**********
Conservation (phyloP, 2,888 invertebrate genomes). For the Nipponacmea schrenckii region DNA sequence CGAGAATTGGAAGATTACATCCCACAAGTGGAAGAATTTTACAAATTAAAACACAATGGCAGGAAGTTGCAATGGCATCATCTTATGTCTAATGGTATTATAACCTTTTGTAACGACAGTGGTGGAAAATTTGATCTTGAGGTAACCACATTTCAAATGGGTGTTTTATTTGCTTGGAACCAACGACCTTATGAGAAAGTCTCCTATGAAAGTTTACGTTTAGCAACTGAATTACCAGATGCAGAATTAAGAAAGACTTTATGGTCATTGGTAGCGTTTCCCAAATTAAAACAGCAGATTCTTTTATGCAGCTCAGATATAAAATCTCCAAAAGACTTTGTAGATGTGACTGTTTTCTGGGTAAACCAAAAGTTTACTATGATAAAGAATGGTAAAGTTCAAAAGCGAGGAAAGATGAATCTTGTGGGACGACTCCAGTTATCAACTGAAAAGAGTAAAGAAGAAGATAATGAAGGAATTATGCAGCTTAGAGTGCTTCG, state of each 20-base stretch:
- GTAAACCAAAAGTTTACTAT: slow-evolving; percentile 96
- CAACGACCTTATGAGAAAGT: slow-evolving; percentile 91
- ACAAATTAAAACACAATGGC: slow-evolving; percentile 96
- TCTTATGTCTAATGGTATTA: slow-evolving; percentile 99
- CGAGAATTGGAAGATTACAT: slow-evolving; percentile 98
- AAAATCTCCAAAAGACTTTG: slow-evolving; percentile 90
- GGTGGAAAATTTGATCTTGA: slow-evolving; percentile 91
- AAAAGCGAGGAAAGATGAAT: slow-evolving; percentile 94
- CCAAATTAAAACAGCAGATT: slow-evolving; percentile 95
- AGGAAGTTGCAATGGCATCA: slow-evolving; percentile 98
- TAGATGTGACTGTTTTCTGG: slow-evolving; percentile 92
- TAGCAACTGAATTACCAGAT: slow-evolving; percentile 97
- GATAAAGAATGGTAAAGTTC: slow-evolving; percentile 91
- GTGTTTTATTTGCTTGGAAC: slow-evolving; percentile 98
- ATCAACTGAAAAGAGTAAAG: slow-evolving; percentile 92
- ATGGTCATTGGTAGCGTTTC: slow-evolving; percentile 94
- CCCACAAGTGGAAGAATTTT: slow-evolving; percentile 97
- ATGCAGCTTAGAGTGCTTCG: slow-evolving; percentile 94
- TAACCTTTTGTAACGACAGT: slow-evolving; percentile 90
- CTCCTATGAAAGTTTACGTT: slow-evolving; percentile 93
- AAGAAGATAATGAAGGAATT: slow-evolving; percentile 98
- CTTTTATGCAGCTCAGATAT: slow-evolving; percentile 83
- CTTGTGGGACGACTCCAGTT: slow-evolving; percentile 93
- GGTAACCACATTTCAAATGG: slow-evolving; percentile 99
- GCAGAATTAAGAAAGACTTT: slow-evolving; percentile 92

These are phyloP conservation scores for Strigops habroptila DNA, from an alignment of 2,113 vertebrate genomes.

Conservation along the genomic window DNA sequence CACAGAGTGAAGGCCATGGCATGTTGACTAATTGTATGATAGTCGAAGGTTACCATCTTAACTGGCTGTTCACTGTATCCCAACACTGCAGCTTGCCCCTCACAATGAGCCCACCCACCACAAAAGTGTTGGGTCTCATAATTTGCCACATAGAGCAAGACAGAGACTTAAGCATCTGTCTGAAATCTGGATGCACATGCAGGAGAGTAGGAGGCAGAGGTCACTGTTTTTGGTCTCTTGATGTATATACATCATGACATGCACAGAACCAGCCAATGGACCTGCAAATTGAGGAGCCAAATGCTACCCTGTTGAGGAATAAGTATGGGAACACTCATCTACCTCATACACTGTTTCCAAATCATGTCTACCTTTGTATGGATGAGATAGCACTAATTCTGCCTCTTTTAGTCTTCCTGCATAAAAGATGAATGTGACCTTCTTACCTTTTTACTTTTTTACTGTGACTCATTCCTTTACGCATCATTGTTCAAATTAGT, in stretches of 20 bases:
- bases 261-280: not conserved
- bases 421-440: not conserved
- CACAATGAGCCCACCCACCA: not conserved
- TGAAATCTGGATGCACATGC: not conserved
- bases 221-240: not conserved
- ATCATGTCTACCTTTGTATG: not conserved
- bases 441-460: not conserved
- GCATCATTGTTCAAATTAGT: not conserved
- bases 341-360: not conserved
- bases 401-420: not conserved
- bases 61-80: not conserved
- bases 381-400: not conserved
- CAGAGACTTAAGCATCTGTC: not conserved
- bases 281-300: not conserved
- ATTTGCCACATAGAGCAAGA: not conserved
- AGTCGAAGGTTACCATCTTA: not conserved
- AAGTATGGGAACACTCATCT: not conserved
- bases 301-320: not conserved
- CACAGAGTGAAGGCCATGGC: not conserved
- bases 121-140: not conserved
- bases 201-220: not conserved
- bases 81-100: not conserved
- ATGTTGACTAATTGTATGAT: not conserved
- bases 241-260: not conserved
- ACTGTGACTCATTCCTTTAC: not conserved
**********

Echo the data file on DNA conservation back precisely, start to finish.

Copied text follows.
Conservation (phyloP, 2,888 invertebrate genomes). For the Nipponacmea schrenckii region DNA sequence CGAGAATTGGAAGATTACATCCCACAAGTGGAAGAATTTTACAAATTAAAACACAATGGCAGGAAGTTGCAATGGCATCATCTTATGTCTAATGGTATTATAACCTTTTGTAACGACAGTGGTGGAAAATTTGATCTTGAGGTAACCACATTTCAAATGGGTGTTTTATTTGCTTGGAACCAACGACCTTATGAGAAAGTCTCCTATGAAAGTTTACGTTTAGCAACTGAATTACCAGATGCAGAATTAAGAAAGACTTTATGGTCATTGGTAGCGTTTCCCAAATTAAAACAGCAGATTCTTTTATGCAGCTCAGATATAAAATCTCCAAAAGACTTTGTAGATGTGACTGTTTTCTGGGTAAACCAAAAGTTTACTATGATAAAGAATGGTAAAGTTCAAAAGCGAGGAAAGATGAATCTTGTGGGACGACTCCAGTTATCAACTGAAAAGAGTAAAGAAGAAGATAATGAAGGAATTATGCAGCTTAGAGTGCTTCG, state of each 20-base stretch:
- GTAAACCAAAAGTTTACTAT: slow-evolving; percentile 96
- CAACGACCTTATGAGAAAGT: slow-evolving; percentile 91
- ACAAATTAAAACACAATGGC: slow-evolving; percentile 96
- TCTTATGTCTAATGGTATTA: slow-evolving; percentile 99
- CGAGAATTGGAAGATTACAT: slow-evolving; percentile 98
- AAAATCTCCAAAAGACTTTG: slow-evolving; percentile 90
- GGTGGAAAATTTGATCTTGA: slow-evolving; percentile 91
- AAAAGCGAGGAAAGATGAAT: slow-evolving; percentile 94
- CCAAATTAAAACAGCAGATT: slow-evolving; percentile 95
- AGGAAGTTGCAATGGCATCA: slow-evolving; percentile 98
- TAGATGTGACTGTTTTCTGG: slow-evolving; percentile 92
- TAGCAACTGAATTACCAGAT: slow-evolving; percentile 97
- GATAAAGAATGGTAAAGTTC: slow-evolving; percentile 91
- GTGTTTTATTTGCTTGGAAC: slow-evolving; percentile 98
- ATCAACTGAAAAGAGTAAAG: slow-evolving; percentile 92
- ATGGTCATTGGTAGCGTTTC: slow-evolving; percentile 94
- CCCACAAGTGGAAGAATTTT: slow-evolving; percentile 97
- ATGCAGCTTAGAGTGCTTCG: slow-evolving; percentile 94
- TAACCTTTTGTAACGACAGT: slow-evolving; percentile 90
- CTCCTATGAAAGTTTACGTT: slow-evolving; percentile 93
- AAGAAGATAATGAAGGAATT: slow-evolving; percentile 98
- CTTTTATGCAGCTCAGATAT: slow-evolving; percentile 83
- CTTGTGGGACGACTCCAGTT: slow-evolving; percentile 93
- GGTAACCACATTTCAAATGG: slow-evolving; percentile 99
- GCAGAATTAAGAAAGACTTT: slow-evolving; percentile 92

These are phyloP conservation scores for Strigops habroptila DNA, from an alignment of 2,113 vertebrate genomes.

Conservation along the genomic window DNA sequence CACAGAGTGAAGGCCATGGCATGTTGACTAATTGTATGATAGTCGAAGGTTACCATCTTAACTGGCTGTTCACTGTATCCCAACACTGCAGCTTGCCCCTCACAATGAGCCCACCCACCACAAAAGTGTTGGGTCTCATAATTTGCCACATAGAGCAAGACAGAGACTTAAGCATCTGTCTGAAATCTGGATGCACATGCAGGAGAGTAGGAGGCAGAGGTCACTGTTTTTGGTCTCTTGATGTATATACATCATGACATGCACAGAACCAGCCAATGGACCTGCAAATTGAGGAGCCAAATGCTACCCTGTTGAGGAATAAGTATGGGAACACTCATCTACCTCATACACTGTTTCCAAATCATGTCTACCTTTGTATGGATGAGATAGCACTAATTCTGCCTCTTTTAGTCTTCCTGCATAAAAGATGAATGTGACCTTCTTACCTTTTTACTTTTTTACTGTGACTCATTCCTTTACGCATCATTGTTCAAATTAGT, in stretches of 20 bases:
- bases 261-280: not conserved
- bases 421-440: not conserved
- CACAATGAGCCCACCCACCA: not conserved
- TGAAATCTGGATGCACATGC: not conserved
- bases 221-240: not conserved
- ATCATGTCTACCTTTGTATG: not conserved
- bases 441-460: not conserved
- GCATCATTGTTCAAATTAGT: not conserved
- bases 341-360: not conserved
- bases 401-420: not conserved
- bases 61-80: not conserved
- bases 381-400: not conserved
- CAGAGACTTAAGCATCTGTC: not conserved
- bases 281-300: not conserved
- ATTTGCCACATAGAGCAAGA: not conserved
- AGTCGAAGGTTACCATCTTA: not conserved
- AAGTATGGGAACACTCATCT: not conserved
- bases 301-320: not conserved
- CACAGAGTGAAGGCCATGGC: not conserved
- bases 121-140: not conserved
- bases 201-220: not conserved
- bases 81-100: not conserved
- ATGTTGACTAATTGTATGAT: not conserved
- bases 241-260: not conserved
- ACTGTGACTCATTCCTTTAC: not conserved